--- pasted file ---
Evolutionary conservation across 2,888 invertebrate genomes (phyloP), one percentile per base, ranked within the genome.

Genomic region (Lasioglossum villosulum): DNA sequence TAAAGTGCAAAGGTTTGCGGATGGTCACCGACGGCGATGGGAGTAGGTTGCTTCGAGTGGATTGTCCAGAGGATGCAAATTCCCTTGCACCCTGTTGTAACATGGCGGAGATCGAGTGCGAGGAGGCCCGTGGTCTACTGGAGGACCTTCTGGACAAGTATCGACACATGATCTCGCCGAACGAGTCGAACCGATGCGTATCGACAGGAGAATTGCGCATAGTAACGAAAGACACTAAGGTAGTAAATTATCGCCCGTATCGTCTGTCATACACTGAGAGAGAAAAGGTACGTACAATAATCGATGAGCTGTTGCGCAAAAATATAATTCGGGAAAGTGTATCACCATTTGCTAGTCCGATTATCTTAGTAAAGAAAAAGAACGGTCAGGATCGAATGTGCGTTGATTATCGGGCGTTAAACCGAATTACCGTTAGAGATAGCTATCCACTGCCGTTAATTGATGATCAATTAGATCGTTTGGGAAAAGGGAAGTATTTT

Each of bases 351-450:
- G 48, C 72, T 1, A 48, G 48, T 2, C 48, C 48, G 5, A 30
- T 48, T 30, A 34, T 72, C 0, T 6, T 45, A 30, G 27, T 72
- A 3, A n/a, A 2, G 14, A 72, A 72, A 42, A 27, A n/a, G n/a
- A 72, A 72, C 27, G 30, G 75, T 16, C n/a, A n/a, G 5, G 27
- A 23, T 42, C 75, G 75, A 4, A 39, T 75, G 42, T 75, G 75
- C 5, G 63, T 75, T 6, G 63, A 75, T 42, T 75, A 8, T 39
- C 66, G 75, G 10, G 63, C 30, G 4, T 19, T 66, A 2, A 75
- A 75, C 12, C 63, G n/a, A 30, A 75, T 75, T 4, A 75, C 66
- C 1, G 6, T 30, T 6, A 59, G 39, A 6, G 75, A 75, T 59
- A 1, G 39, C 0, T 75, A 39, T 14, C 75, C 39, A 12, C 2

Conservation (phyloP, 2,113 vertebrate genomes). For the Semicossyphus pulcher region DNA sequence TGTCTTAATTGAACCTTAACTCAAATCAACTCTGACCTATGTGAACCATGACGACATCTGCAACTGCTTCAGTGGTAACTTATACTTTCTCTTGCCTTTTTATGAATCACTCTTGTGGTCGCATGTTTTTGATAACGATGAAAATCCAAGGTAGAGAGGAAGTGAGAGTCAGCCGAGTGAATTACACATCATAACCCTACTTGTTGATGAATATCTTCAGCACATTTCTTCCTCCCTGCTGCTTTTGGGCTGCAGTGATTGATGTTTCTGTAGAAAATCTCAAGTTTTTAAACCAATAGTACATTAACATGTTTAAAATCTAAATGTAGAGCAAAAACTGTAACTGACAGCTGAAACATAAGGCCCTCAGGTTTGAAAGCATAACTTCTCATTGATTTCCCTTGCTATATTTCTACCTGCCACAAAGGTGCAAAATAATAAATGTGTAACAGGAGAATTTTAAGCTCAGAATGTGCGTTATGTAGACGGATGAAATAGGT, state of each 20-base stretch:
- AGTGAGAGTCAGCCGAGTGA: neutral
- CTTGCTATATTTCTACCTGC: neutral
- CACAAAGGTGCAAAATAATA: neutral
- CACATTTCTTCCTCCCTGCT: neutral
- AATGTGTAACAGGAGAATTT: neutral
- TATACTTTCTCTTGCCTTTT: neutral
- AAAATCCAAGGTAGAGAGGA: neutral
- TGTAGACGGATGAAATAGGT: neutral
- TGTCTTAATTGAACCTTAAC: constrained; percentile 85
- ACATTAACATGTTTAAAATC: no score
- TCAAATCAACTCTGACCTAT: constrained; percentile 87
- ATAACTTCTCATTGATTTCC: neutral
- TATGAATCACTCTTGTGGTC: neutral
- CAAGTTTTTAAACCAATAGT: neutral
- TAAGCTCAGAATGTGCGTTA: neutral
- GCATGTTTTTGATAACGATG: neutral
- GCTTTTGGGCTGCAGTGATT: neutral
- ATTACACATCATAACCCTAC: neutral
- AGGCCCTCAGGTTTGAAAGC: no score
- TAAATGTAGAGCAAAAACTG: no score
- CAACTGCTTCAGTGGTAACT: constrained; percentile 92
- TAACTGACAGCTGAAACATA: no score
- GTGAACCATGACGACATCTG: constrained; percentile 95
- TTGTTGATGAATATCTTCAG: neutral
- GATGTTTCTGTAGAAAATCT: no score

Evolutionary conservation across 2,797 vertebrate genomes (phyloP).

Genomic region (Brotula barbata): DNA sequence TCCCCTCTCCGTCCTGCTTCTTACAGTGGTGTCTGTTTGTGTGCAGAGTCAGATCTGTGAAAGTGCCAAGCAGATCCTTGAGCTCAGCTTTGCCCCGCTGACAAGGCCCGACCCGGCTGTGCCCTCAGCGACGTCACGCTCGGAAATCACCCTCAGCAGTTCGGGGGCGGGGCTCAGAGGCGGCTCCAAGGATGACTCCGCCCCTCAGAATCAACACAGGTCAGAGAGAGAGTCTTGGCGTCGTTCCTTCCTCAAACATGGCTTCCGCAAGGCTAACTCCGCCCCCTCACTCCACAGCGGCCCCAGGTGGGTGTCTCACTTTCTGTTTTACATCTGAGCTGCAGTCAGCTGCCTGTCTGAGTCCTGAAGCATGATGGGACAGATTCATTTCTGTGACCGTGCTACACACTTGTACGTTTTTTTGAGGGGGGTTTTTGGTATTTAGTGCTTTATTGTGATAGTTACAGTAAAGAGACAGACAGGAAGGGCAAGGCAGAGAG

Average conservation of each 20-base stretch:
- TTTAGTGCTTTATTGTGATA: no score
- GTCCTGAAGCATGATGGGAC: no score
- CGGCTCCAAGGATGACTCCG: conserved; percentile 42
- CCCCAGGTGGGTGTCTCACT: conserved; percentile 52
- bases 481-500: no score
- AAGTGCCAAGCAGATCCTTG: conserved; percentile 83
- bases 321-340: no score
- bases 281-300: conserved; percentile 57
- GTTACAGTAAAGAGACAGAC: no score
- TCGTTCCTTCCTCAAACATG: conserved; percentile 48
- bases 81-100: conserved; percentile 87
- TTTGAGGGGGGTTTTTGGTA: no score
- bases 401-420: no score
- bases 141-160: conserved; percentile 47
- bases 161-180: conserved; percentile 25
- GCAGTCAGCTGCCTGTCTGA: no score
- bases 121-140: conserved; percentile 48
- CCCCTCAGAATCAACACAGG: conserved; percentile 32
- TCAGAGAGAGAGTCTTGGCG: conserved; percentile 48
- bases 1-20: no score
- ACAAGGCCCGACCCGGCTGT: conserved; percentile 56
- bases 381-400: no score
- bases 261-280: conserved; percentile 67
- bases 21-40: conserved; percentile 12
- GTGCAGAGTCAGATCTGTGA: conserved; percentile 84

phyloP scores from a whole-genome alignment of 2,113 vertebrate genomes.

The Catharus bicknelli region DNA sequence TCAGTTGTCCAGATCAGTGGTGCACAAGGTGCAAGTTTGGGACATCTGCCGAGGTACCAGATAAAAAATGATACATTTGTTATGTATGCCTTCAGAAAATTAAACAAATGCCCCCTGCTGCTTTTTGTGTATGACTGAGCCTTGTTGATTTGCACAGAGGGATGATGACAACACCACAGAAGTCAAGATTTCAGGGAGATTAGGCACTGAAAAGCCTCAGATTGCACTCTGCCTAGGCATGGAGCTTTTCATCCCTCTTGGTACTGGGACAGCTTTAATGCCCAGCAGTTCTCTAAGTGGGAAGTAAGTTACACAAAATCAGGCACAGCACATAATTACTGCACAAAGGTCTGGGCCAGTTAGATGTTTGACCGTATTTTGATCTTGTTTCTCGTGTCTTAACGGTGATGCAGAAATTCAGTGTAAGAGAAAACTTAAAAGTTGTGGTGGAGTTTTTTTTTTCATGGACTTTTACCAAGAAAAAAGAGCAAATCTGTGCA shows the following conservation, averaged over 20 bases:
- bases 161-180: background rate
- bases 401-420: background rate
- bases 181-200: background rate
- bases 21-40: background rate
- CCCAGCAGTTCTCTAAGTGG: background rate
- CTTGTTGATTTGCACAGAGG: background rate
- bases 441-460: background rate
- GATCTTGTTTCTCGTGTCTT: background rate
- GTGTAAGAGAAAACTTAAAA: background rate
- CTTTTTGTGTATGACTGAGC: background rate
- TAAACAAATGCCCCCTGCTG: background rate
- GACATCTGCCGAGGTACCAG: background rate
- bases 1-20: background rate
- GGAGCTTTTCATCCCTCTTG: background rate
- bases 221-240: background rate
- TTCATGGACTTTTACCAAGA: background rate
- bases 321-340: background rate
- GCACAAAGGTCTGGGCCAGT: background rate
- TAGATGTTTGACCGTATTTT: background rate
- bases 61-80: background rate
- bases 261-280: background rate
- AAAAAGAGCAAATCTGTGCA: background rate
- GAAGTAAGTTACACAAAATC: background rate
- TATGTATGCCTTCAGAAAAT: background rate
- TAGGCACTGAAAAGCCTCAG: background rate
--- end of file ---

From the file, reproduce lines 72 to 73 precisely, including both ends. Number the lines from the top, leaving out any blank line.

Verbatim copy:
- bases 181-200: background rate
- bases 21-40: background rate